By Bruce G. Epperly

The Super Bowl is seldom seen as a goldmine for theological reflection. But, one phrase leaped out at me in the coverage of this year’s game. Harry Wilson, father of game winning quarterback, Russell Wilson, told his son, “Russ, why not you?” as a reminder that he could do great things and make a difference in the world. Despite his comparatively small stature for a professional football quarterback (5’11”), his father believed that his son Russell could achieve greatness if he trusted his own unique talents rather than listening to the negative pronouncements of others. His sense of calling, instilled by his father’s confidence, enabled Seattle Seahawks’ Russell Wilson to be the second African American quarterback to win the Super Bowl.

As I pondered Harry Wilson’s counsel, I was reminded of the two thousand year old wisdom of Rabbi Hillel: “If I am not for myself, then who will be for me? And if I am only for myself, then what am I? And if not now, when?” This is the heart of vocation. Vocation is always concrete, contextual, collaborative, and creative. This is the moment of encounter with God and God’s vision for our lives and the world. If, in this moment, we say “no” to divine possibility, then who will God invite to say “yes?”

Vocation involves the interplay of our gifts and the needs of the environment. While we may have long-term vocations, it is equally true that each moment has a vocation or an aim toward wholeness and creativity for ourselves and the world. The concreteness of life is the womb of possibility in which God’s vision, our responsiveness, and the world’s situation are intimately and dynamically connected. Moment by moment God calls within the complexities and challenges of daily life.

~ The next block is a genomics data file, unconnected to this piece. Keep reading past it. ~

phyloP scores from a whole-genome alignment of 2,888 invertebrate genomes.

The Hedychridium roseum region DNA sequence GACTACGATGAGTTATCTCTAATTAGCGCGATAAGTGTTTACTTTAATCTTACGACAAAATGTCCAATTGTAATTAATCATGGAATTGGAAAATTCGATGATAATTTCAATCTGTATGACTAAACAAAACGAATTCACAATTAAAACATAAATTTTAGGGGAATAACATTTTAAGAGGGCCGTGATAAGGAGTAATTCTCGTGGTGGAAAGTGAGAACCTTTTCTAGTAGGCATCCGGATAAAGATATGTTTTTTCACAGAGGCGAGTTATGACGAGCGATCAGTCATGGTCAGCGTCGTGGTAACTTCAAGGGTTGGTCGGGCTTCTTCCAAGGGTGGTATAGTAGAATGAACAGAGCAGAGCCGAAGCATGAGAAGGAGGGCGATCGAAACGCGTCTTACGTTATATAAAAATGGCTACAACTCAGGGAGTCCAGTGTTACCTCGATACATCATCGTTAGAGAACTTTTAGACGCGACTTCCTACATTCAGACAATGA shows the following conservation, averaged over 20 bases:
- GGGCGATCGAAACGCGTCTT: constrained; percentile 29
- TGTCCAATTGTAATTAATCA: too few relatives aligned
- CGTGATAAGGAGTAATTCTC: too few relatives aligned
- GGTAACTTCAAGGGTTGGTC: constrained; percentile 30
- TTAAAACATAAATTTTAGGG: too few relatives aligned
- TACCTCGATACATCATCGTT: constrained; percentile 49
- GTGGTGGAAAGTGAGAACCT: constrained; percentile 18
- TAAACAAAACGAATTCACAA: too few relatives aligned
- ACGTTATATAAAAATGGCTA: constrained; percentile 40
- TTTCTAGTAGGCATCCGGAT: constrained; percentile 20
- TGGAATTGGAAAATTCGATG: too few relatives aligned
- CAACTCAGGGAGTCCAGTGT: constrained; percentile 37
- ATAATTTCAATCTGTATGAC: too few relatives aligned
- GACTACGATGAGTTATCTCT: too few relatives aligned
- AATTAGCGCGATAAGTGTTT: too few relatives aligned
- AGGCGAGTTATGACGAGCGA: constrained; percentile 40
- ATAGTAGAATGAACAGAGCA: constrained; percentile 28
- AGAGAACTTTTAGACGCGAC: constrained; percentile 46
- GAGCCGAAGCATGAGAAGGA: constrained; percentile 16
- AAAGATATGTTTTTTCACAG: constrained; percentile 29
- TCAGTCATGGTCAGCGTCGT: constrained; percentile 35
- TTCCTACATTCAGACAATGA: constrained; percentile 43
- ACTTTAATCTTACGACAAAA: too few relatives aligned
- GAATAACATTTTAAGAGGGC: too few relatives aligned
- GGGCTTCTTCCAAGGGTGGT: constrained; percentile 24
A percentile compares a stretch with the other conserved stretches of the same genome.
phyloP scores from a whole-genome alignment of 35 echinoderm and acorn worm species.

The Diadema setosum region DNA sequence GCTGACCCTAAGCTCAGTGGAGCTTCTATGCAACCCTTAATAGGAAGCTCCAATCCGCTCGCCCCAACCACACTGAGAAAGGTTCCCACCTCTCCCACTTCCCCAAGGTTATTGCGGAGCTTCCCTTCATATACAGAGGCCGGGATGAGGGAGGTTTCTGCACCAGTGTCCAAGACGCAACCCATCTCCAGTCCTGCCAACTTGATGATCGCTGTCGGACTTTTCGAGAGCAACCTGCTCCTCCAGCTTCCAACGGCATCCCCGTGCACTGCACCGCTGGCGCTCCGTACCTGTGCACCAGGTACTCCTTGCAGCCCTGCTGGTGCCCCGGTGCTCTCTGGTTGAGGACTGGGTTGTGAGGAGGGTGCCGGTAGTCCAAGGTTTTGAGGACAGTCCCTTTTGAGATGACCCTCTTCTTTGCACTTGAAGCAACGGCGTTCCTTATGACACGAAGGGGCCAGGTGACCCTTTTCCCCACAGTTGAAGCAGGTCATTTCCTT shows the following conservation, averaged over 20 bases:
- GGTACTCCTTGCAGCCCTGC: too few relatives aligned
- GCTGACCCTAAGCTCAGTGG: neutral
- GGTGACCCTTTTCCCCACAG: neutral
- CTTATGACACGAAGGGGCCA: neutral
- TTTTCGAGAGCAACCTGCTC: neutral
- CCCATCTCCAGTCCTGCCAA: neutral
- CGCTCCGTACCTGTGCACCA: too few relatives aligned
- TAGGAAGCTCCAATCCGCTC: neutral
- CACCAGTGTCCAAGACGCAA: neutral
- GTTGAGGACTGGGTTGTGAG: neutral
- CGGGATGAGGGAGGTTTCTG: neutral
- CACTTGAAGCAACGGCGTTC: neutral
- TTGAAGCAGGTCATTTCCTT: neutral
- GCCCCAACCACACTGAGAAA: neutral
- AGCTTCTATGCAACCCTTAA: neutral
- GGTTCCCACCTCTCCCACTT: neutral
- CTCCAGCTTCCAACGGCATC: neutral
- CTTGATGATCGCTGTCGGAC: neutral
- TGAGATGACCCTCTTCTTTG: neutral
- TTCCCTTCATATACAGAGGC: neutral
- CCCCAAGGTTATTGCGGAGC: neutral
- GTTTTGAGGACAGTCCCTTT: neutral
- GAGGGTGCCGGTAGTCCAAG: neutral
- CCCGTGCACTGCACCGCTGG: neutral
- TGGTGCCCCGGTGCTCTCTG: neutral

The counsel “Why not you, Russ?” is addressed in one way or another to each of us, according to the wisdom of process theology. In the spirit of Mordecai’s counsel to reticent Queen Esther, process theology affirms: “Who knows? Perhaps you have come to royal dignity for just such a time as this.” (Esther 14:4) God presents us with a vision of possibilities appropriate to each moment of experience. There is no one absolute possibility, or divine ideal, but amid the many good possibilities, God’s energy directs us to the beauty, love, justice, and intensity of experience right for this time and place. Our response to divine possibility brings us closer or further from God’s vision for our lives. We are able to experience more or fewer possibilities to nurture our own happiness and the health of our environment.

In this inaugural week of Real Spirituality for Real Life, I invite you to ponder what visions awaken your passions and give you energy. While we may not affirm the strong image of providence articulated in Olympic Winner Eric Liddel’s proclamation, “I believe God made me for a purpose, but God also made me fast. And, when I run I feel God’s pleasure” portrayed in the film Chariots of Fire, we can affirm the movements of a gentle providence that constantly provides possibilities and the energy to achieve them, and then leaves us with the freedom to shape these possibilities. Opening to these possibilities can make all the difference in the world as we seek healing and wholeness for us and our planet.

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